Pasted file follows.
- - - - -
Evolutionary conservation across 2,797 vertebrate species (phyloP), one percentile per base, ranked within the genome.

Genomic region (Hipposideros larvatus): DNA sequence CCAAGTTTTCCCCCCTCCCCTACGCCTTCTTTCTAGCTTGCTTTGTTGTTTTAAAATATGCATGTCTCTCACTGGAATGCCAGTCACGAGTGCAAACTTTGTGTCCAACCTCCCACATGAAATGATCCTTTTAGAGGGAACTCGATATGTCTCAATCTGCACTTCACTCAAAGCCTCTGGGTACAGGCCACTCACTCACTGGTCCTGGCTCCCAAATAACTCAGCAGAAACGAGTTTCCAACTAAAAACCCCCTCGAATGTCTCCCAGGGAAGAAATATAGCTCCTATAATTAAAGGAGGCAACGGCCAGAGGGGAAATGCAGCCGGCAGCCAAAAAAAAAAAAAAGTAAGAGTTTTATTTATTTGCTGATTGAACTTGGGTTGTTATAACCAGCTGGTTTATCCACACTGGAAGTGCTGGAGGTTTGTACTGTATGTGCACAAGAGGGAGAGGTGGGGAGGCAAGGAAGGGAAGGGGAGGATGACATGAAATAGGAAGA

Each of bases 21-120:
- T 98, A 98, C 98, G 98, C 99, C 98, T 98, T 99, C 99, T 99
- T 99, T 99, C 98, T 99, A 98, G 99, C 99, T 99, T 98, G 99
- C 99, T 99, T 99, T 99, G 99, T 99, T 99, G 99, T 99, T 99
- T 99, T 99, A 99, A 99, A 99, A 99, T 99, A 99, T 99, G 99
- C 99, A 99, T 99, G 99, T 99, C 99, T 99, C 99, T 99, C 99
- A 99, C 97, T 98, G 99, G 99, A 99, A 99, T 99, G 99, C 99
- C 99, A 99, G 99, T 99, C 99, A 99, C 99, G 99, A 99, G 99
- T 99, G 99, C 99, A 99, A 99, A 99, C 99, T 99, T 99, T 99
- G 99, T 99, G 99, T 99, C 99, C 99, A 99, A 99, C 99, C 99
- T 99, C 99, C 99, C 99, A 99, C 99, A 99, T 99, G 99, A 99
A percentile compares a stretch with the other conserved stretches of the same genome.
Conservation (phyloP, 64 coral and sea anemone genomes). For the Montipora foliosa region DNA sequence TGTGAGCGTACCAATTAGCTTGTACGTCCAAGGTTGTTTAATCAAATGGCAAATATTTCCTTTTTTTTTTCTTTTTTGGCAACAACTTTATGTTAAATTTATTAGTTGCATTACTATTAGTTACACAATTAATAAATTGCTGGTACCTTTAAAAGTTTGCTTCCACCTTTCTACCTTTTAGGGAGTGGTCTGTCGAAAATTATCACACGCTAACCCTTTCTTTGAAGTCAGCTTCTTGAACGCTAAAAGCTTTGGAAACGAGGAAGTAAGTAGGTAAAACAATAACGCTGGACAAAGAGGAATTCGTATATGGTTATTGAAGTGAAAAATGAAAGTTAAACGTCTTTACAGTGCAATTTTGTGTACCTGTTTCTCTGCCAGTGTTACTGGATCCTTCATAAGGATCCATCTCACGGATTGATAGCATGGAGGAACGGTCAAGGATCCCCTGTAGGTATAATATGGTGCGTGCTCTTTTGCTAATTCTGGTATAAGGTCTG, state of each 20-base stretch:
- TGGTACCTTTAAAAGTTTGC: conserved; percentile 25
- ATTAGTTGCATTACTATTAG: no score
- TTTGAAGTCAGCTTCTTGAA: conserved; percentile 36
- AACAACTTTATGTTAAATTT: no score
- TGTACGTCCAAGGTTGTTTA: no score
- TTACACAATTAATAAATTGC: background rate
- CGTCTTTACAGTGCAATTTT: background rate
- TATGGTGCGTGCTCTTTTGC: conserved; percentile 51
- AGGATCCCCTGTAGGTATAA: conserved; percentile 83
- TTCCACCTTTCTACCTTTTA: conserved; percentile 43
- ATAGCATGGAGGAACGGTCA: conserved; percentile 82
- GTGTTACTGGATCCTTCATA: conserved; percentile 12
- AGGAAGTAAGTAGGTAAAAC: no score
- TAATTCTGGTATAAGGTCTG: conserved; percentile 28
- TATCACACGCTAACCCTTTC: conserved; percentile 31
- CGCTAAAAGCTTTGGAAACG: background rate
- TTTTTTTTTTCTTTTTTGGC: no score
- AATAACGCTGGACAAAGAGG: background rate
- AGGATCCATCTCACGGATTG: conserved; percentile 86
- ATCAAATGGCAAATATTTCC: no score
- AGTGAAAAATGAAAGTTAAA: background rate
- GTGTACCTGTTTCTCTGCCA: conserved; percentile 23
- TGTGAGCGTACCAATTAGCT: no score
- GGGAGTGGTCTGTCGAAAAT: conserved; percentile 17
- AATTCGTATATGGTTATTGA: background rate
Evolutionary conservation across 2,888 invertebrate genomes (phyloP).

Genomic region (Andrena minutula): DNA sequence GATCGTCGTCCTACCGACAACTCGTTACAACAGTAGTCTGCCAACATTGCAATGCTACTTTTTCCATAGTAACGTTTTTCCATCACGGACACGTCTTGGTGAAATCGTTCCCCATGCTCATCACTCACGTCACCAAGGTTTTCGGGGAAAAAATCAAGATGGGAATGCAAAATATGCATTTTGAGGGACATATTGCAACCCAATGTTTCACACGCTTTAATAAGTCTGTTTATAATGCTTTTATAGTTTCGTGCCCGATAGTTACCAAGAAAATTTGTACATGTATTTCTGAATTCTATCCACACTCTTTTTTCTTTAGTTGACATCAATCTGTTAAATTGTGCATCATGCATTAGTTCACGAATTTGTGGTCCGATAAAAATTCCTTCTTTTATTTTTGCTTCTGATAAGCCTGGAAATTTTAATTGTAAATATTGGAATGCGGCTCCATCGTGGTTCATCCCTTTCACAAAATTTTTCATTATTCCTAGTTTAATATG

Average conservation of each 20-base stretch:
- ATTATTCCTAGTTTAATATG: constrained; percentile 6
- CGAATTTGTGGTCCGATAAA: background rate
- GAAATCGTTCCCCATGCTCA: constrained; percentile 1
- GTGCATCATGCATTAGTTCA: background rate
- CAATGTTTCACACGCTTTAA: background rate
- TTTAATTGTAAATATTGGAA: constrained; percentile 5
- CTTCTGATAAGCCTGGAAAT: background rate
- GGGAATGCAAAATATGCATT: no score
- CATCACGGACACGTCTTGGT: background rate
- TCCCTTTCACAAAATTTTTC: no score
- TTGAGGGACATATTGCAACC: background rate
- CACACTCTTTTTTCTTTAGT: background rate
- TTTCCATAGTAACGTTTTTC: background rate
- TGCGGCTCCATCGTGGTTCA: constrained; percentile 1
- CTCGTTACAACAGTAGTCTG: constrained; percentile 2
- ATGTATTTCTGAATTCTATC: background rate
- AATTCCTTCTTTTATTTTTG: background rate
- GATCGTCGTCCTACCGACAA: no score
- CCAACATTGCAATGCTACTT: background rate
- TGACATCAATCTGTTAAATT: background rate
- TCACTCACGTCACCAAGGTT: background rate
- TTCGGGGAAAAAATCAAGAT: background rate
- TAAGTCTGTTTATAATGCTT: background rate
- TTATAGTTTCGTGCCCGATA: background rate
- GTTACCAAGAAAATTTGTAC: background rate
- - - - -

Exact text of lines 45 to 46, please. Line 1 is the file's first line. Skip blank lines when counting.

- CGAATTTGTGGTCCGATAAA: background rate
- GAAATCGTTCCCCATGCTCA: constrained; percentile 1